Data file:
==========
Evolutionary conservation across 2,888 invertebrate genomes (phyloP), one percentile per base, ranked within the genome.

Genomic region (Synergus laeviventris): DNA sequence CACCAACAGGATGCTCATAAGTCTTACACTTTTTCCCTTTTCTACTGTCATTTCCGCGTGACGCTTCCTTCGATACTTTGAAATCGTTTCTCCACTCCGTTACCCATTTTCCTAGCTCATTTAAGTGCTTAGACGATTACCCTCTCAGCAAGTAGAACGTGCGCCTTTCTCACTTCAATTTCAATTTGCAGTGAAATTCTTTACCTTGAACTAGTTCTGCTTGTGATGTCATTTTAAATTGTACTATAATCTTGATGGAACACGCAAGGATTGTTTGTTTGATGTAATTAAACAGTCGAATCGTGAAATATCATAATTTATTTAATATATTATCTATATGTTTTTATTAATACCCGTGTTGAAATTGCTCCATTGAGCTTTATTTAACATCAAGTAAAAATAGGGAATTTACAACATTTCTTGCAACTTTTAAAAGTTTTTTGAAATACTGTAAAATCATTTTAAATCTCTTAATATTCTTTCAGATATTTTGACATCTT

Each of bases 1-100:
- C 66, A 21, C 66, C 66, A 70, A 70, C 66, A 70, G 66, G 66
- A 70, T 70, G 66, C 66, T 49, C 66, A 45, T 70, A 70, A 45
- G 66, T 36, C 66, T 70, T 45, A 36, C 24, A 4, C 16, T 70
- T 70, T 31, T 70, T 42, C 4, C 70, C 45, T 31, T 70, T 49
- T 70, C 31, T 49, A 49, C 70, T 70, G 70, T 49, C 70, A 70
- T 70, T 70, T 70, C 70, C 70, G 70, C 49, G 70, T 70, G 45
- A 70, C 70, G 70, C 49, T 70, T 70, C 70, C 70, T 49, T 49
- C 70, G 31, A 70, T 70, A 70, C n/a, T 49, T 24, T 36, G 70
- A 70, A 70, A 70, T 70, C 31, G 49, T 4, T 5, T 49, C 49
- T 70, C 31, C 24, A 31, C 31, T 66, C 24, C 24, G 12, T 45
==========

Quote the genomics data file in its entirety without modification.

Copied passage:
Evolutionary conservation across 2,888 invertebrate genomes (phyloP), one percentile per base, ranked within the genome.

Genomic region (Synergus laeviventris): DNA sequence CACCAACAGGATGCTCATAAGTCTTACACTTTTTCCCTTTTCTACTGTCATTTCCGCGTGACGCTTCCTTCGATACTTTGAAATCGTTTCTCCACTCCGTTACCCATTTTCCTAGCTCATTTAAGTGCTTAGACGATTACCCTCTCAGCAAGTAGAACGTGCGCCTTTCTCACTTCAATTTCAATTTGCAGTGAAATTCTTTACCTTGAACTAGTTCTGCTTGTGATGTCATTTTAAATTGTACTATAATCTTGATGGAACACGCAAGGATTGTTTGTTTGATGTAATTAAACAGTCGAATCGTGAAATATCATAATTTATTTAATATATTATCTATATGTTTTTATTAATACCCGTGTTGAAATTGCTCCATTGAGCTTTATTTAACATCAAGTAAAAATAGGGAATTTACAACATTTCTTGCAACTTTTAAAAGTTTTTTGAAATACTGTAAAATCATTTTAAATCTCTTAATATTCTTTCAGATATTTTGACATCTT

Each of bases 1-100:
- C 66, A 21, C 66, C 66, A 70, A 70, C 66, A 70, G 66, G 66
- A 70, T 70, G 66, C 66, T 49, C 66, A 45, T 70, A 70, A 45
- G 66, T 36, C 66, T 70, T 45, A 36, C 24, A 4, C 16, T 70
- T 70, T 31, T 70, T 42, C 4, C 70, C 45, T 31, T 70, T 49
- T 70, C 31, T 49, A 49, C 70, T 70, G 70, T 49, C 70, A 70
- T 70, T 70, T 70, C 70, C 70, G 70, C 49, G 70, T 70, G 45
- A 70, C 70, G 70, C 49, T 70, T 70, C 70, C 70, T 49, T 49
- C 70, G 31, A 70, T 70, A 70, C n/a, T 49, T 24, T 36, G 70
- A 70, A 70, A 70, T 70, C 31, G 49, T 4, T 5, T 49, C 49
- T 70, C 31, C 24, A 31, C 31, T 66, C 24, C 24, G 12, T 45